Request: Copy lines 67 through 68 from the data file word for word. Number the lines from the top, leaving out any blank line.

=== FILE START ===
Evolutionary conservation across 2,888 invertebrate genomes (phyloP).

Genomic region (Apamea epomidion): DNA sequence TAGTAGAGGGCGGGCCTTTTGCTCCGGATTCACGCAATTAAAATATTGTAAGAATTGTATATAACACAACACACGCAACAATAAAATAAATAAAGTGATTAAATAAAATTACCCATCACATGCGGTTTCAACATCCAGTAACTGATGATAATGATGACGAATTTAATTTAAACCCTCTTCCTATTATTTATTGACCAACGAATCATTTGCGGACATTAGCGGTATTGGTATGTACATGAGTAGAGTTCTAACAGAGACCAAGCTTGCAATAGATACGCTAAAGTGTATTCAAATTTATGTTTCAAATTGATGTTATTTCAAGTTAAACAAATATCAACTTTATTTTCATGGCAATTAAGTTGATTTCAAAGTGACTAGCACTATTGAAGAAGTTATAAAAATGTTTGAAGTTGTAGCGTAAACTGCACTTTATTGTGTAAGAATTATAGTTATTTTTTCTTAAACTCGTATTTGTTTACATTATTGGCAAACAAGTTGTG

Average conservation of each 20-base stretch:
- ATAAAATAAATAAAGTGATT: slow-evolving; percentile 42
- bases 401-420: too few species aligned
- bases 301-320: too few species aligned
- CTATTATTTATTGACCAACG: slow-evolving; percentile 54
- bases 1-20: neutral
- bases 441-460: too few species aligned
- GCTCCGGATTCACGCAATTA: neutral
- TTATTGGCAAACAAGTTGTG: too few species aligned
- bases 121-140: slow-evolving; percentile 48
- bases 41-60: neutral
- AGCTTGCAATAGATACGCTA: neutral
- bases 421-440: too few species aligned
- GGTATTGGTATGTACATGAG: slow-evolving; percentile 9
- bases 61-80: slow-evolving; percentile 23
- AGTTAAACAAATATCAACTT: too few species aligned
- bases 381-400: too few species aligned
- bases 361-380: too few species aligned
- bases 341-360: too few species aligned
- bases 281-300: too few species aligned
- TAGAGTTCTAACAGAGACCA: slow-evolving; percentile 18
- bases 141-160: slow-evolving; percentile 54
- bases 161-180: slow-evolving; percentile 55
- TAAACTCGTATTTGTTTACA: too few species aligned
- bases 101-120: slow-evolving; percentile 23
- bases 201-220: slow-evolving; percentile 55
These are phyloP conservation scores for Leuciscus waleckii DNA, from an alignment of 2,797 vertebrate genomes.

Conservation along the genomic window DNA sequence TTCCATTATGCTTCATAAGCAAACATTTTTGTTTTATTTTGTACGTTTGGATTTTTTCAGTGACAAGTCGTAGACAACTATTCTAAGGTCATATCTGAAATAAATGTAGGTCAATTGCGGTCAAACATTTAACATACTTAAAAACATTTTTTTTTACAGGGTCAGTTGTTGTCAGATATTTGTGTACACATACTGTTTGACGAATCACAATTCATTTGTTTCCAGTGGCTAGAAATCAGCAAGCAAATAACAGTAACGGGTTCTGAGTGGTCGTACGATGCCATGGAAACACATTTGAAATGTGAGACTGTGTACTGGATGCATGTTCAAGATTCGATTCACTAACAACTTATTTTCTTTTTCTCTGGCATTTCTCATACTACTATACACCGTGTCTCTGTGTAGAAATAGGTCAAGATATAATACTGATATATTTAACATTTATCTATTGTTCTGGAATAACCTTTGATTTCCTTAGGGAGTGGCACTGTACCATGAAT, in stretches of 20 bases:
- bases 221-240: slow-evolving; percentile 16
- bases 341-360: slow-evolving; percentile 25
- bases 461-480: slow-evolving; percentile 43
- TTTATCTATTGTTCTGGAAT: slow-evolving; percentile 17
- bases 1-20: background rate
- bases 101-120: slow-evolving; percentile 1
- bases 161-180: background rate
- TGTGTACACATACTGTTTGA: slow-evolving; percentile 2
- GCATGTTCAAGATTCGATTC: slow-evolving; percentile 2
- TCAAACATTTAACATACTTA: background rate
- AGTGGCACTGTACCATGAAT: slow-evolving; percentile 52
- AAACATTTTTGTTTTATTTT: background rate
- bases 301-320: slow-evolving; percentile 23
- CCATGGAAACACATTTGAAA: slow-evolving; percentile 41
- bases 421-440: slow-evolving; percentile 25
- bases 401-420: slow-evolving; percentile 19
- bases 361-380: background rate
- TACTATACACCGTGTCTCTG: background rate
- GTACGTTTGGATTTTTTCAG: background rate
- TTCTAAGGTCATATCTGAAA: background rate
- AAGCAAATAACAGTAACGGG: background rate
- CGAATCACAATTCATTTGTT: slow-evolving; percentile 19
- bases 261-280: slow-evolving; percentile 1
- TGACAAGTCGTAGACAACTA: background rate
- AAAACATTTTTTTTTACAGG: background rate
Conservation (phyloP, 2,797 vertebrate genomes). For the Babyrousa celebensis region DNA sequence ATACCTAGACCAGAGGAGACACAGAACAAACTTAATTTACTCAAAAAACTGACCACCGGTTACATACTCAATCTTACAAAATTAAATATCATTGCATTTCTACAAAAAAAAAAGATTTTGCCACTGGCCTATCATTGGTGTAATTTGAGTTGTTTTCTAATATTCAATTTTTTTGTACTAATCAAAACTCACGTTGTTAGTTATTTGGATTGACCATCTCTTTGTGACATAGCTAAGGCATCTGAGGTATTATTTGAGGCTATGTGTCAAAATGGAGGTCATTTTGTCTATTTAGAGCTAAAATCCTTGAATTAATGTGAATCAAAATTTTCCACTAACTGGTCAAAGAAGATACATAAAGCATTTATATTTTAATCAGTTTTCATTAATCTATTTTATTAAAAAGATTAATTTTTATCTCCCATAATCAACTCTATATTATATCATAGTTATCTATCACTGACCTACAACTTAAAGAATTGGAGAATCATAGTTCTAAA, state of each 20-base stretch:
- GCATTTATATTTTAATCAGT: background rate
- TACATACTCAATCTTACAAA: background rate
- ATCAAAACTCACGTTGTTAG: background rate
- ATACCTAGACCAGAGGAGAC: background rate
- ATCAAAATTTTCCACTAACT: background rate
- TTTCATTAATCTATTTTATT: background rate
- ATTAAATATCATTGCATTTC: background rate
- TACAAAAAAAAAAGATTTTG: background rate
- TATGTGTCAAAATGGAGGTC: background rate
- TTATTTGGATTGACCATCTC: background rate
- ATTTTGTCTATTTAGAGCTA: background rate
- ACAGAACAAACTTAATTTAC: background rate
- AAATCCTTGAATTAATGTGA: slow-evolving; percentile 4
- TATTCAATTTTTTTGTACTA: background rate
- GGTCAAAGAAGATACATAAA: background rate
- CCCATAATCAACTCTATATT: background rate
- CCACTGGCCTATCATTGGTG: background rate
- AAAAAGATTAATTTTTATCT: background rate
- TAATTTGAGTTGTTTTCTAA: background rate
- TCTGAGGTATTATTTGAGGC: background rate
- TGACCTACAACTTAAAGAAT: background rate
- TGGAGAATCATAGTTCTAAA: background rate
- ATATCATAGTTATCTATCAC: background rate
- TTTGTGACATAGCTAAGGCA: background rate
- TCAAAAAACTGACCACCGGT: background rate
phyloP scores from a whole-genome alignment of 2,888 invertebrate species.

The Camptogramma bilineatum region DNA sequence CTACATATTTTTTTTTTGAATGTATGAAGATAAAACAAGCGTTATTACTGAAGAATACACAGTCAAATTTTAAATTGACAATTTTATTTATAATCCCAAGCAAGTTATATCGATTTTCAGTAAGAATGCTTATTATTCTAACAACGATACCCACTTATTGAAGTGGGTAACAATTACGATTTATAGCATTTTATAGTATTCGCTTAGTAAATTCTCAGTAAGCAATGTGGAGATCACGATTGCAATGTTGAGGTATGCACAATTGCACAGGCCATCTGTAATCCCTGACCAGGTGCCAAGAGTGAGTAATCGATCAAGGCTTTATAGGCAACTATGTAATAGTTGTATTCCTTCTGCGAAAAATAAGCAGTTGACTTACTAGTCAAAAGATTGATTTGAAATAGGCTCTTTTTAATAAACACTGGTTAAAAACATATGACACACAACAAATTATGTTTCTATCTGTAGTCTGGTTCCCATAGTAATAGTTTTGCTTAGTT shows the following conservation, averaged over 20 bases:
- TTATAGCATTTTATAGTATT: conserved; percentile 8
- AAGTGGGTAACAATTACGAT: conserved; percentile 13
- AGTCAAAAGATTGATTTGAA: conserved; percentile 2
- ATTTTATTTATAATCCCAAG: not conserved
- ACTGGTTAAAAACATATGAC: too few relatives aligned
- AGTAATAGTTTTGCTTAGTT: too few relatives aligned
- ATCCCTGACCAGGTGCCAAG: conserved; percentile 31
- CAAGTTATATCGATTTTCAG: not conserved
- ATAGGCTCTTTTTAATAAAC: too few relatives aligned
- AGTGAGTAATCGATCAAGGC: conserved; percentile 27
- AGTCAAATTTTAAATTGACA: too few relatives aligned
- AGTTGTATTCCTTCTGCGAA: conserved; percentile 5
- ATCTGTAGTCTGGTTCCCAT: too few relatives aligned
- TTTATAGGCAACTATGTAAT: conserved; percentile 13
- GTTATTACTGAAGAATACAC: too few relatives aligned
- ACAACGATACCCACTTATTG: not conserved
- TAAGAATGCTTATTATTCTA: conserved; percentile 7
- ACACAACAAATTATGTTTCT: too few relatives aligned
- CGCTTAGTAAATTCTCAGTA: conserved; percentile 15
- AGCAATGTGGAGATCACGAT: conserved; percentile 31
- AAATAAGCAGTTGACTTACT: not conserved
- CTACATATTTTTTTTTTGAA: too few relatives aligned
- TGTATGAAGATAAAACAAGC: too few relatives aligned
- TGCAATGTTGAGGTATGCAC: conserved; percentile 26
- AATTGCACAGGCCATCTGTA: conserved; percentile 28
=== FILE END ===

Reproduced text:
- ATTTTGTCTATTTAGAGCTA: background rate
- ACAGAACAAACTTAATTTAC: background rate